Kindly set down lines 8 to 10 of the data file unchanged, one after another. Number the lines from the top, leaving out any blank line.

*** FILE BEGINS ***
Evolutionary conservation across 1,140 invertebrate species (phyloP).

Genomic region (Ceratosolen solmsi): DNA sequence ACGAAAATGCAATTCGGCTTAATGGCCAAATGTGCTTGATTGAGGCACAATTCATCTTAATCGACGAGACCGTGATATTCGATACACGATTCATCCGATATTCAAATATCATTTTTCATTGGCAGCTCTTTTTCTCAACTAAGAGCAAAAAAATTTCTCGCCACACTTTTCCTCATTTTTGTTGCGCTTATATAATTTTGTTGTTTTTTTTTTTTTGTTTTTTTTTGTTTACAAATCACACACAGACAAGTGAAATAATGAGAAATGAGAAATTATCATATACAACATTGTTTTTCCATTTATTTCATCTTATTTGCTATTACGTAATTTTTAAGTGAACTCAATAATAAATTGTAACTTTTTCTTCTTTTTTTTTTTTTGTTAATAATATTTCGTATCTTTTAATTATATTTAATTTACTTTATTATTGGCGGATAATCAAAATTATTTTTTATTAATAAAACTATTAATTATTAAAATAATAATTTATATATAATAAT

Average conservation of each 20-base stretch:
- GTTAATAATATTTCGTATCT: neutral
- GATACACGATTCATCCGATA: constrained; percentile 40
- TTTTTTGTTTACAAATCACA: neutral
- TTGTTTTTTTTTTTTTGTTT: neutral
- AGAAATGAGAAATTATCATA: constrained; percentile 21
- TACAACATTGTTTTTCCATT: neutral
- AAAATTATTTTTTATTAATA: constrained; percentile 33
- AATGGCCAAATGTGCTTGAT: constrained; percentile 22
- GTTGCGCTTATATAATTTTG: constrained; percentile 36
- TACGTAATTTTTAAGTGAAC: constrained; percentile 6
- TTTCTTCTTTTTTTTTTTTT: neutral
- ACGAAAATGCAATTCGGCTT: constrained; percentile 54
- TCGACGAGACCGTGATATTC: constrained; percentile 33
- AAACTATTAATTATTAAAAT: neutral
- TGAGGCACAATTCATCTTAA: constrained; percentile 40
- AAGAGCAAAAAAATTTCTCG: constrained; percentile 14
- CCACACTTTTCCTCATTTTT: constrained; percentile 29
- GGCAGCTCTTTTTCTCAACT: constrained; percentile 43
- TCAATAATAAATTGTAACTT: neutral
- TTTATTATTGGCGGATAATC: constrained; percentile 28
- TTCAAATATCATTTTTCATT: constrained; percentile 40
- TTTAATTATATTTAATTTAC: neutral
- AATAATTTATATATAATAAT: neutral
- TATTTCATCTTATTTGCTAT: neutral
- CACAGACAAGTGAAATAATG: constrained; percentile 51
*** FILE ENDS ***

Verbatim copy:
- AGAAATGAGAAATTATCATA: constrained; percentile 21
- TACAACATTGTTTTTCCATT: neutral
- AAAATTATTTTTTATTAATA: constrained; percentile 33